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From: Sebastian Redl (sebastian.redl_at_[hidden])
Date: 2005-12-07 10:57:35

Yuval Ronen wrote:

>There's a shared_ptr constructor that accepts an auto_ptr<Y>&. Shouldn't
>it accept auto_ptr<Y> by value rather by non-const reference? It seems
>to me that the reference does not add anything, but only causes a VC
>warning (level 4):
>warning C4239: nonstandard extension used : 'argument' : conversion from
>'std::auto_ptr<_Ty>' to 'std::auto_ptr<_Ty> &'
>A reference that is not to 'const' cannot be bound to a non-lvalue
>when calling this constructor with a temporary auto_ptr.
>This warning is a good thing and I don't want to disable it.
Don't call the constructor with a temporary.

Anyway, there's a good reason for this: the semantics of auto_ptr.
auto_ptr works with transfer of ownership: there can only be one
auto_ptr at any time holding a specific pointer. When you assign or
copy-construct auto_ptrs, ownership is transferred: the old pointer is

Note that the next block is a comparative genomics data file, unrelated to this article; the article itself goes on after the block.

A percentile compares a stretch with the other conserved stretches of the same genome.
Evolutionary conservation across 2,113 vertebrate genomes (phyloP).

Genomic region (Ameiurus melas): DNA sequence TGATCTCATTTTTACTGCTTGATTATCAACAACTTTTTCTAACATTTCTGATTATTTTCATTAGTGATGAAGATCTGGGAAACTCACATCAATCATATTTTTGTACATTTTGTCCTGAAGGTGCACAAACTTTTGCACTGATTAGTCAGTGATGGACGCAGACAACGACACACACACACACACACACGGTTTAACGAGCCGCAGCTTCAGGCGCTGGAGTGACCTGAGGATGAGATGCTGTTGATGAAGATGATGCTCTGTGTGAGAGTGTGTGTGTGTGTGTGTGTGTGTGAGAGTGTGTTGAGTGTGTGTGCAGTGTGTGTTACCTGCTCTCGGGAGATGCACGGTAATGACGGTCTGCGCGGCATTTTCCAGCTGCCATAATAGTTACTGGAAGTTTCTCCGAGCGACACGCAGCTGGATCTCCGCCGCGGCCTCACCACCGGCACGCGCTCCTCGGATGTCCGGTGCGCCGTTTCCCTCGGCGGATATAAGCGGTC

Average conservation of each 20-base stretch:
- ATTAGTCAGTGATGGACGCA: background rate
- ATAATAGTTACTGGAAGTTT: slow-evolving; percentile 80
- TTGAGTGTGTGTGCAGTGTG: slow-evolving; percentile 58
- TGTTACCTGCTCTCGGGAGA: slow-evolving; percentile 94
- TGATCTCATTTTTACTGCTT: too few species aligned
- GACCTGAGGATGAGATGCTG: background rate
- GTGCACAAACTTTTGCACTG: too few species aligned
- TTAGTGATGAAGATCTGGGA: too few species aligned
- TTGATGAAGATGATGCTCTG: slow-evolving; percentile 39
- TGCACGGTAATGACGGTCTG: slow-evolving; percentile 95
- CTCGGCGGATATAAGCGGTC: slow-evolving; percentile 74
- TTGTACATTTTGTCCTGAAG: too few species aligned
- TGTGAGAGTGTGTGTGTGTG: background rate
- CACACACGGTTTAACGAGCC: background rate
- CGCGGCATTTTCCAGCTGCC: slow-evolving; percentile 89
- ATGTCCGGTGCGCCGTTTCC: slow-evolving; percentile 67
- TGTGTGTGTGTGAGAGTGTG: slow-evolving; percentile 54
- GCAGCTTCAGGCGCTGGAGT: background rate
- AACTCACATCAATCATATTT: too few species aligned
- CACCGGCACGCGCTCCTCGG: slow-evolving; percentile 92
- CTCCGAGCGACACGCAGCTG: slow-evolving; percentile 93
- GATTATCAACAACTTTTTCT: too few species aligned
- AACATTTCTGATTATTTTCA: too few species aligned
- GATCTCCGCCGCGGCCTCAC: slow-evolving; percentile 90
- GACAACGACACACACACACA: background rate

set to NULL.
Due to this, the auto_ptr will always destruct its pointee when it gets
destructed. auto_ptr does not care about shared_ptr's reference count.
To have shared_ptr not point to deleted memory, constructing a
shared_ptr from an auto_ptr must prevent auto_ptr from deleting the
pointee. And the only way to do that is to set it to NULL. This is why
it needs to be passed as non-const reference; otherwise you couldn't
modify it.
Note that auto_ptr's own copy constructor and assignment operator also
take non-const references. So even if you made shared_ptr's constructor
take an auto_ptr by value, you'd still get the warning, this time from
auto_ptr's constructor. Only this time you'd have an additional, useless

Sebastian Redl

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